If Microsoft's extended family of lawyers was thinking it could now kick back and anticipate a kind of extended Spring Break for the rest of this Bush administration, the pre-Xmas filing by British phone company Sendo could yet be the cause of a few unexpected late nights.
Sendo's 27-page filing in a Texas court - disclosed here for the first time - is a rich litany of double dealing, betrayal and larceny - if the dramatic (and at times apoplectic) allegations can be believed.
Until November, Sendo was Microsoft's flagship phone OEM. It then announced that its four-times-delayed Z100 Stinger phone would be canned, and threw its lot in with Nokia, terminating the Microsoft agreement.
Formally, Sendo is throwing the book at Microsoft. The handset manufacturer, created in 1999 with some of the best Philips and Motorola talent, was to be Microsoft's "go to market partner" for the Stinger smartphone platform, and even received an equity investment from Redmond, and it's now very, very angry.
The claim alleges - are you ready to start counting? - misappropriation of trade secrets, common law misappropriation, conversion, unfair competition, fraud, breach of fiduciary duty, two counts of negligent misrepresentation, two counts of breach of contract, fraudulent inducement and tortious interference. Phew.
If Sendo's case progresses, it's likely to add new stars to the litigation firmament - one which has already brought us phrases such as "cut off the air supply", "knife the baby" and faked videotape evidence, and the most likely star in this turn should be one Marc Brown, who simultaneously served as a Sendo director while being employed by Microsoft. More on Marc in a moment.
The case alleges a "Master Plan" to swindle the Brum-based startup out of its trade secrets. Sendo says it delivered a unique industry insight to Microsoft through this partnership, insight that the industry (as represented by Nokia, Ericsson, Motorola and the Japanese manufacturers) weren't themselves willing to share.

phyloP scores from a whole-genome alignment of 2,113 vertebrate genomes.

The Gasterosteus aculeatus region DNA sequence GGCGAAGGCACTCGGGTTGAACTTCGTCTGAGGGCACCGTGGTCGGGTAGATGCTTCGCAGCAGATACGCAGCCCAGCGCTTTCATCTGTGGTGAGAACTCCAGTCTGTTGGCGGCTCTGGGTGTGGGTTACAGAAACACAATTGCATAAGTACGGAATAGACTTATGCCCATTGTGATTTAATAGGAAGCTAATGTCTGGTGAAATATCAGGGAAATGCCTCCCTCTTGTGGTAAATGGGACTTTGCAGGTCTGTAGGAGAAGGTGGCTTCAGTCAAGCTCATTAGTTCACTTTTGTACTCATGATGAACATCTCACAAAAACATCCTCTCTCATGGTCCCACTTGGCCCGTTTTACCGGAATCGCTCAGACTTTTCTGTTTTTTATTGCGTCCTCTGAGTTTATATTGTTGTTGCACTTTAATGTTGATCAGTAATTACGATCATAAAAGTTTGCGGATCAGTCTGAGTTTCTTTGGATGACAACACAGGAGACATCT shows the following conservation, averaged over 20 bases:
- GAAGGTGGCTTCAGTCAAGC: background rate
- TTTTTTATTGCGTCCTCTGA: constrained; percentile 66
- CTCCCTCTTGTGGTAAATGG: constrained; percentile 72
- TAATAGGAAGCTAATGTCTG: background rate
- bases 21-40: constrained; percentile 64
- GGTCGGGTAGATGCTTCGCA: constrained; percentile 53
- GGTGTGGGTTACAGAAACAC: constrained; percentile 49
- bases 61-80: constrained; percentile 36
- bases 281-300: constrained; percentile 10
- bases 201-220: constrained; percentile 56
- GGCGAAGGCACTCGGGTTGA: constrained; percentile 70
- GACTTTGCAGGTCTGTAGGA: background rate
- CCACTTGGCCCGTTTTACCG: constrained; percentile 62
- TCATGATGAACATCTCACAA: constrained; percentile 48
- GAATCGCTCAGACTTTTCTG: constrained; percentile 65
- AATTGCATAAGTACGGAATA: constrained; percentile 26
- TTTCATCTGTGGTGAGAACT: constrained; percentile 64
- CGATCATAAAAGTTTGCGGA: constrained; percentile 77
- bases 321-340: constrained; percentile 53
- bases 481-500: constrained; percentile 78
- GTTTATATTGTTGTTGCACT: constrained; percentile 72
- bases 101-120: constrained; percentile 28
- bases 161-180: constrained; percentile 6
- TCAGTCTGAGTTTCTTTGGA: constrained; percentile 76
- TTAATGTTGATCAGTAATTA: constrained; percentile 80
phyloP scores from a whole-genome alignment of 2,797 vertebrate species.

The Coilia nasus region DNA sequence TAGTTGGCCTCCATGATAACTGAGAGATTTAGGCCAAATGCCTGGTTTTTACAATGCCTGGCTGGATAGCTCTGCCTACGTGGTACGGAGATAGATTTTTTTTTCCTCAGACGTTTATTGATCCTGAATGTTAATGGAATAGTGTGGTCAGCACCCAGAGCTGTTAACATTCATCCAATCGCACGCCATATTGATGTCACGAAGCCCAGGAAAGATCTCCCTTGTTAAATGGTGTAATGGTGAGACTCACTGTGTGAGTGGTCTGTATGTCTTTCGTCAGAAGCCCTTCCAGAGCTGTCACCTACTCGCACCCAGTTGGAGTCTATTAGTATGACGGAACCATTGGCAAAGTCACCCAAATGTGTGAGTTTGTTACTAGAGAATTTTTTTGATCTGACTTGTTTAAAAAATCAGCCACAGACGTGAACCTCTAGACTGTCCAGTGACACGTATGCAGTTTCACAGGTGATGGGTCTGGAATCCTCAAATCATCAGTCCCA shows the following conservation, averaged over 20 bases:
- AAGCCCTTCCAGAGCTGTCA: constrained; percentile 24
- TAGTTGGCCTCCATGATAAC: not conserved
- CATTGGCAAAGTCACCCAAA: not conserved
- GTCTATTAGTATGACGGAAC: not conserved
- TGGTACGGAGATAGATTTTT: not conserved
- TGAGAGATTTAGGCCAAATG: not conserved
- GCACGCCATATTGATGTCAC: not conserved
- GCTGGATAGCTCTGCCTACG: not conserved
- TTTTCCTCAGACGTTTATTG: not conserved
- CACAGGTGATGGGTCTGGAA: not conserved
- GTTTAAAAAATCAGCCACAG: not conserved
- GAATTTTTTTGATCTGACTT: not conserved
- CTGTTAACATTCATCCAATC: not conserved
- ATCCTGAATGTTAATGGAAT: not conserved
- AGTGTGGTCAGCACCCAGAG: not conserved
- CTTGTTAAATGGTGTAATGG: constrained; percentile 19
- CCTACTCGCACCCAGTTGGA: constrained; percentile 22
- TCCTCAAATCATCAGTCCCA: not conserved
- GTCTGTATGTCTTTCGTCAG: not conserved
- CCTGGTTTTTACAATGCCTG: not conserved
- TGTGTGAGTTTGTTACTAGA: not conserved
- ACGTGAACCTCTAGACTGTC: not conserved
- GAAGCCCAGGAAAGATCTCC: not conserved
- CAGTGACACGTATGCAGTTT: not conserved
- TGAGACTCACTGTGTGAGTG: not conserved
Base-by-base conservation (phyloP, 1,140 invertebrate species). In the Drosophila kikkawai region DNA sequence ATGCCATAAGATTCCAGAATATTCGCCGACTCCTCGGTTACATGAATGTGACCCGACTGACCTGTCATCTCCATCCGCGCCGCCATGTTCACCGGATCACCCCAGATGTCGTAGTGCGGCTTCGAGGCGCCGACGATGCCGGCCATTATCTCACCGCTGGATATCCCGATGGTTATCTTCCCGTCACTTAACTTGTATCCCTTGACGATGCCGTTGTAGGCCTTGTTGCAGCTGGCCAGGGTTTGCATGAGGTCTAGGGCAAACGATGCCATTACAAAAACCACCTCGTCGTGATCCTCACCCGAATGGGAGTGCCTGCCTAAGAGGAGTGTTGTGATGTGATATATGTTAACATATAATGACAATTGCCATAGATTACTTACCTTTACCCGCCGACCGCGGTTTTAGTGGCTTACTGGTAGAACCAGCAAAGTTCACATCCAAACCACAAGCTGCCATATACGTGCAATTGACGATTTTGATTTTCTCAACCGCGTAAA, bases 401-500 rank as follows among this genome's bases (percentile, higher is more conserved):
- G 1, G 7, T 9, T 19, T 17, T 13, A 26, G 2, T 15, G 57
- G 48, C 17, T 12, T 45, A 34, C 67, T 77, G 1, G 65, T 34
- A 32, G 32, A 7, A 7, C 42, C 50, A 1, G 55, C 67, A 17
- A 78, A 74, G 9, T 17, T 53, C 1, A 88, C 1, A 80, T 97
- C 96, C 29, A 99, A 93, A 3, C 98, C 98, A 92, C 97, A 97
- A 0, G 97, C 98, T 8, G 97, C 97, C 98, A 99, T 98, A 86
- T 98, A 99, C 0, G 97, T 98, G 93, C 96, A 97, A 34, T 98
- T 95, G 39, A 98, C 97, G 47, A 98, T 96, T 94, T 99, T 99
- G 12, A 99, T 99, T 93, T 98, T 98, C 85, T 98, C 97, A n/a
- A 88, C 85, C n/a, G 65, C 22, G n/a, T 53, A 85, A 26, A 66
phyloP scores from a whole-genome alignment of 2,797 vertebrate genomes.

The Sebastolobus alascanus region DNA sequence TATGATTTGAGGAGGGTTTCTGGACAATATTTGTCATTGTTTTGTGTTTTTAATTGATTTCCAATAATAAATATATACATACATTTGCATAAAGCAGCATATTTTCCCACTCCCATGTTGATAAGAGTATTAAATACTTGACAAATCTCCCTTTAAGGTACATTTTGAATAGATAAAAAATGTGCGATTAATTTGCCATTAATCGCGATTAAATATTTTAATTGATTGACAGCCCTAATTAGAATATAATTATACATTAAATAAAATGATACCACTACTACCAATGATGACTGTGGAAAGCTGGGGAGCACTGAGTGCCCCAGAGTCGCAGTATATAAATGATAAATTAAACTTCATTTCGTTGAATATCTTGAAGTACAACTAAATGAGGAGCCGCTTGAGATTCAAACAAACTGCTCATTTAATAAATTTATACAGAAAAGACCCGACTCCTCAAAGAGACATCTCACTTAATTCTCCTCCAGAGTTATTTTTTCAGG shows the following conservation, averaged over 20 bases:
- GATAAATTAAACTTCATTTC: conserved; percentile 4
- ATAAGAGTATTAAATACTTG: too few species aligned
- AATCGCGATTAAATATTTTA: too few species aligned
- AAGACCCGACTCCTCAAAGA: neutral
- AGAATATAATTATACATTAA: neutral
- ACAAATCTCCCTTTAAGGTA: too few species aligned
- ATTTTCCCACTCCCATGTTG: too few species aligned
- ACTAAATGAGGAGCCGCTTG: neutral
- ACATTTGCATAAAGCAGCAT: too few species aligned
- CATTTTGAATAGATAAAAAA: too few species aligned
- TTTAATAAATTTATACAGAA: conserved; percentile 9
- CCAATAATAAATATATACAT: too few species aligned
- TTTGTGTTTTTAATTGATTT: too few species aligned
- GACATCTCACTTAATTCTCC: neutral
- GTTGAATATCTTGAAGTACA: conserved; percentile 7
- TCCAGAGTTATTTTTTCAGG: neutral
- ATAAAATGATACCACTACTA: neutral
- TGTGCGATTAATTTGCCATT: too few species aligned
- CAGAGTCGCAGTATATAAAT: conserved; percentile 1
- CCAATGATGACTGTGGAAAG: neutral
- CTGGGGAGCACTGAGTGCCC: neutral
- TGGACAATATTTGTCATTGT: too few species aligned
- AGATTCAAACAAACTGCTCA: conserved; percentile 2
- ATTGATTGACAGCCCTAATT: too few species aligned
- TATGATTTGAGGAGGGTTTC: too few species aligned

But it was never a partnership of equals, alleges Sendo, and after promising that StinkerOS was ready in the middle of last year, Microsoft used the delays to uncover Sendo's integration secrets and carrier relationships, and then cut off their air supply, using this knowledge to promote its new sweetheart, the Orange SPV instead.
Here's how it runs.
In February 2001, Microsoft and Sendo formalize and publicly announce their partnership, and Microsoft buys $12m of Sendo shares, and a seat on the board. Microsoft promises to ship its part of the deal, the "code complete" StingerOS to the manufacturer by June. That's good, because Sendo had planned to ship the first phones in August and December.
Both parties are delighted. Sendo has been operating for less than two years, and the deal gives it an opportunity to be first to market with a phone that has Microsoft massive marketing budget behind it. Microsoft is pleased: although it has been toting its software to cellphone manufacturers for several years, Sendo is the first OEM to bite. As it dryly notes in its filing:
"Microsoft had been unable to successfully access the wireless market because the handset manufacturers would not use their software."
Only summer comes, and the code isn't ready. It isn't ready in the autumn, either, and this starts to play hell with Sendo's budgets. December rolls round, and according to Sendo, bugfixes that carriers have requested are being refused by Microsoft. Sendo is in a cash crisis, and a call to VCs is spurned. So Sendo asks Microsoft for a further cash injection, which is declined:
"Microsoft refused with the full knowledge that this refusal would push Sendo to insolvency", claims Sendo in the filing.
How did it know? Well, meet Marc Brown, who was by now acting in his capacity as a Sendo board member while continuing his day job as the director of Microsoft's corporate development and strategy group.
At this point Brown suggests that Microsoft convert the share deal into a loan, repayable in three stages, and in February (last year), Sendo agrees. Stinker still hasn't shipped, so Sendo can't sell a phone. Microsoft refuses to pay Sendo some capital that was scheduled under the earlier agreement, Sendo alleges, and by spring the relationship has deteriorated to the level of legal threats.